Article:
It's strange, though. Perhaps it is a sign of just how much time I spent mooning after Nietzsche, back when I took him in small doses, but I am especially conscious of the time period in which he wrote this. His decrying of the "mob" echoes my own views regarding oppressive ideologies, and I have to wonder how much of his rampant condemnation of popular mentality fell upon the people rather than the ideas they lived by. As for his abysmal portrayal of women, who knows what a healthy dose of feminism and exposure to such awesome thinkers as [a:Simone de Beauvoir|5548|Simone de Beauvoir|https://d202m5krfqbpi5.cloudfront.net/authors/1382722690p2/5548.jpg], [a:Hannah Arendt|12806|Hannah Arendt|https://d202m5krfqbpi5.cloudfront.net/authors/1222711954p2/12806.jpg], and so many others would have accomplished. Probably gotten rid of his 'creator's pregnancy' conceit (if you're going to slander, Nietzsche, back off from the ridiculously disproportionate appropriation please), if nothing else. Also, there is the matter of his one serious attempt at heterosexual love having been rejected right around the time of composition of this piece. It doesn't excuse him at all, but it does explain his vitriol some.

All of that above is wishful thinking, of course, but seeing as this is the enigmatic rhapsodizer on the subject of wishful thinking, it's more than merited. For all of Nietzsche's aggravating inegalitarianism, he captured the rapid fire oscillation between top of the world and descent into hell so perfectly, so utterly, and then crafted with it a raison d'être both deathly serious and blissfully rapturous. There's no small amount of nihilism in his dismissal of everything solid, everyone stationary, everything decrepit and outdated and finally after long last proved false, but there's a spitfire life to it that laughs at self-serving pandering and loves chaotic progress that I myself cannot forbear from adoring and making my own.'This - is now my way: where is yours?' Thus I answered those who asked me 'the way'. For the way - does not exist!I shall keep this in mind, Nietzsche, if nothing else. Not all of what your Zarathustra spoke rings true to me, but you are one of the few who favored freedom over advice. For that, I am in your debt.I am of today and of the has-been (he said then); but there is something in me that is of tomorrow and of the day-after-tomorrow and of the shall-be.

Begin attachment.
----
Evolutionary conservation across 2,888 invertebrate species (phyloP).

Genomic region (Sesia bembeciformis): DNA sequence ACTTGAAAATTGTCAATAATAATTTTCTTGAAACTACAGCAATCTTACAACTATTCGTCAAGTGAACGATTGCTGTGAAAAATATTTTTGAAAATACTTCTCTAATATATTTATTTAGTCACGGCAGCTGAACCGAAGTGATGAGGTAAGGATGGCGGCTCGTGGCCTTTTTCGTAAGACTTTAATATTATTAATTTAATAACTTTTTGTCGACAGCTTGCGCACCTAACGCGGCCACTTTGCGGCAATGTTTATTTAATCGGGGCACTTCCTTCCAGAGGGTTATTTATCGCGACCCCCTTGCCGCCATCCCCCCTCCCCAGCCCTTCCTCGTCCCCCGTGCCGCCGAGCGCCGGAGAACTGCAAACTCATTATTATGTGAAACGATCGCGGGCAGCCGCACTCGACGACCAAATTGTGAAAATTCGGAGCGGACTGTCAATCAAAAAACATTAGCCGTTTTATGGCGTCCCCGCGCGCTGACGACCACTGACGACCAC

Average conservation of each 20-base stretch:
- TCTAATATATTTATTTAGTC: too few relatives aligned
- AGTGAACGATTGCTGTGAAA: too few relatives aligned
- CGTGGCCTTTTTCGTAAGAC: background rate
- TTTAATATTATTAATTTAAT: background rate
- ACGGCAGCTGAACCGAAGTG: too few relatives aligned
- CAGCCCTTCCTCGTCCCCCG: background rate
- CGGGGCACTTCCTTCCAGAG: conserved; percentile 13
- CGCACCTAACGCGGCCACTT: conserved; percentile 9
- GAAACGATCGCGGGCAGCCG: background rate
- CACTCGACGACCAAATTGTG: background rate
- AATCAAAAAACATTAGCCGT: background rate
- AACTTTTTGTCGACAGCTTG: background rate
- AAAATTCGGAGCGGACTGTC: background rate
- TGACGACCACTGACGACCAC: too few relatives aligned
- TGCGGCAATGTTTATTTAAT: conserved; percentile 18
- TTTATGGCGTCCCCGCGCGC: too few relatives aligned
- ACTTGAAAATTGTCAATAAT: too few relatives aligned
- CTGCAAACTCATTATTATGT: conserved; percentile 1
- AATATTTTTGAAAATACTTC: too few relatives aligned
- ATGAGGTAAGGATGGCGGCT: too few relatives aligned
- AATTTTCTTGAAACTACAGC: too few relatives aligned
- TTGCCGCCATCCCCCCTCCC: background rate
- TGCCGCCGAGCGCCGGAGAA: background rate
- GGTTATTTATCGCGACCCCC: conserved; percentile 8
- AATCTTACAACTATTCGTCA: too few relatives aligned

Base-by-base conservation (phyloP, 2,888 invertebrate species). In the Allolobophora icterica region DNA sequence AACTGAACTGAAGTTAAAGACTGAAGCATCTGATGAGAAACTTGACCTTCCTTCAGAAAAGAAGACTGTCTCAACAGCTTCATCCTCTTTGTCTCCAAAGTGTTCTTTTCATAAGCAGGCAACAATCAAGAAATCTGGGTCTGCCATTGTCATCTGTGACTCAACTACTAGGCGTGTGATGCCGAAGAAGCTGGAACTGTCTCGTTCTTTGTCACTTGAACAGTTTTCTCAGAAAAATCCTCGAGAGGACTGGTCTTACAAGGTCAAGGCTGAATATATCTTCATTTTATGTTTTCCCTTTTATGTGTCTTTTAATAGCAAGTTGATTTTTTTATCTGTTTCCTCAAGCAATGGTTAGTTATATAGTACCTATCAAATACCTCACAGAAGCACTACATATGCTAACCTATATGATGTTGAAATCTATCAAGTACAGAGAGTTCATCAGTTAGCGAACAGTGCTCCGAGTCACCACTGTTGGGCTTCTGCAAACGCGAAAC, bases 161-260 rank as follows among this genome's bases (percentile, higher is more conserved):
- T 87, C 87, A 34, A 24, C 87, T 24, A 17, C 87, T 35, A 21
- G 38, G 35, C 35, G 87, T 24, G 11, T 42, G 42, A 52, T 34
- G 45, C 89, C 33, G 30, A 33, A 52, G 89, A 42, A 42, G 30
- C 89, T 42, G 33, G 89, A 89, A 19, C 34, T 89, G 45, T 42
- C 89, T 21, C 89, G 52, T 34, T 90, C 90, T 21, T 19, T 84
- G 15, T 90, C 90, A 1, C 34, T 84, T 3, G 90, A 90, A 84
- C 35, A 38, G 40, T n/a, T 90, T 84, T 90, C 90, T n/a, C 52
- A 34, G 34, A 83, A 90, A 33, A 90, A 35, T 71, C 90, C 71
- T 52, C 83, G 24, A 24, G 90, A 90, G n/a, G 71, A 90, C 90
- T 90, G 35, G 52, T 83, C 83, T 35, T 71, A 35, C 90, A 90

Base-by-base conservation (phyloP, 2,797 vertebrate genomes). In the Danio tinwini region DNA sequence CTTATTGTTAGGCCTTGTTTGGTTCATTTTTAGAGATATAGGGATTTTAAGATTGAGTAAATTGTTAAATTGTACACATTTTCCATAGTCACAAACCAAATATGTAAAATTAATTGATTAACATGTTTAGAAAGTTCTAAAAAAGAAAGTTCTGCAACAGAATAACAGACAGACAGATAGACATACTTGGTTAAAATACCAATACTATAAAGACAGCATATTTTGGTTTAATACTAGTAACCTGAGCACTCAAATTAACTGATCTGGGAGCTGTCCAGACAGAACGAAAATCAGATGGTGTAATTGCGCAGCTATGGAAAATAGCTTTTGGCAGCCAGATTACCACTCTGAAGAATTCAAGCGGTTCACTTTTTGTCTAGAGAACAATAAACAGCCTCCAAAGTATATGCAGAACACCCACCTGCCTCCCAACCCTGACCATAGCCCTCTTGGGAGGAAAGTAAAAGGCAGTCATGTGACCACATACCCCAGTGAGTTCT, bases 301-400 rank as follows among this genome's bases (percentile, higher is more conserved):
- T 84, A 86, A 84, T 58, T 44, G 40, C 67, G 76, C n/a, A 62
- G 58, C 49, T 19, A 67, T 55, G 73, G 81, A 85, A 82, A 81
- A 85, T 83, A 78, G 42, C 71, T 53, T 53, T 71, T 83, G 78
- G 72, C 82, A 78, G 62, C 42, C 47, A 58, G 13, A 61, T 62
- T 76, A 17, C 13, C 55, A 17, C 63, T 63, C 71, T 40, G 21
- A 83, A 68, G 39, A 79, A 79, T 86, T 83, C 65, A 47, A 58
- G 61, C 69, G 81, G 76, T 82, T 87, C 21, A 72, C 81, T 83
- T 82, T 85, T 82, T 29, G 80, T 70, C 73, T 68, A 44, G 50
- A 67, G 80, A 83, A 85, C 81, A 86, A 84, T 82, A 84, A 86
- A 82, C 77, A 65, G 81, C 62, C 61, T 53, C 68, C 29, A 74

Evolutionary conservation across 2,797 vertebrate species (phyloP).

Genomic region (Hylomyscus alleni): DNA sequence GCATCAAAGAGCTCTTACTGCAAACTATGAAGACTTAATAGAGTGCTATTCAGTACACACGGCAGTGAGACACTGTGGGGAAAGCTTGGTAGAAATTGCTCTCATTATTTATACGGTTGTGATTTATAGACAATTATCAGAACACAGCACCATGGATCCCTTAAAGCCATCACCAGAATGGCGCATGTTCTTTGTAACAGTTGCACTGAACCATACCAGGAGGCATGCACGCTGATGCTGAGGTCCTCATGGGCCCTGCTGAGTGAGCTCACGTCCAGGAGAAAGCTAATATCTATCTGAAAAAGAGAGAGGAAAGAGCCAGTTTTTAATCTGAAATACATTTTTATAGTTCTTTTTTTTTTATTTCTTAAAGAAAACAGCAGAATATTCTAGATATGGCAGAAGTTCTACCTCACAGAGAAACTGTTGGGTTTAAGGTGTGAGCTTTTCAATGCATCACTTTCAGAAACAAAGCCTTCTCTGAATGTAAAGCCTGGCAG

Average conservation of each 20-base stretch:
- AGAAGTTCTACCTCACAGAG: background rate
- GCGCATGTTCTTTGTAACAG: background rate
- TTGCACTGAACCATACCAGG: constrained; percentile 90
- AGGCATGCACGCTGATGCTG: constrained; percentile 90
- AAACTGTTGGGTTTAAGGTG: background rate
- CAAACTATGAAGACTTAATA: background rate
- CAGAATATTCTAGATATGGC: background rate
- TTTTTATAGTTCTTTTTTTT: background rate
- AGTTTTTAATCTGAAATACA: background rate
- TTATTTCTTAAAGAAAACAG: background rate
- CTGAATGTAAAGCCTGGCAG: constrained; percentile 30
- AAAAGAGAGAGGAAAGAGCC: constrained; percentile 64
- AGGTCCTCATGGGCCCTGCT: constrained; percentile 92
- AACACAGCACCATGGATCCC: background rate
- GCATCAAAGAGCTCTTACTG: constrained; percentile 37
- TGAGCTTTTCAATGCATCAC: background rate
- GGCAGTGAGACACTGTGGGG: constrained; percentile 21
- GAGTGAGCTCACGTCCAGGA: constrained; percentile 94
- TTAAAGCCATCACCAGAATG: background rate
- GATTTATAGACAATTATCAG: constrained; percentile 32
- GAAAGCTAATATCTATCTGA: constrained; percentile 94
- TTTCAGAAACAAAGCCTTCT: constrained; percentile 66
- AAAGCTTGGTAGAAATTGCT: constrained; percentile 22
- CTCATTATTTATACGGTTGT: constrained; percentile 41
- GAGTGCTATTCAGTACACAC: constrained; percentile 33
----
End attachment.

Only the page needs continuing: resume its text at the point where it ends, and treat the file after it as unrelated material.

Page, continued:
P.S. This particular edition was great. I have no clue about the quality of the translation, but the introduction and endnotes, endnotes that included all those untranslateable bits with as much explanation as possible, were indispensable. ( )
  Korrick | Feb 26, 2014 |
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» Add other authors (178 possible)

Author nameRoleType of authorWork?Status
Nietzsche, Friedrichprimary authorall editionsconfirmed
Hollingdale, R. J.Editor and Translatormain authorsome editionsconfirmed
Kaufmann, Walter ArnoldTranslator and Prefacemain authorsome editionsconfirmed
Marsman, HendrikEditor and Translatormain authorsome editionsconfirmed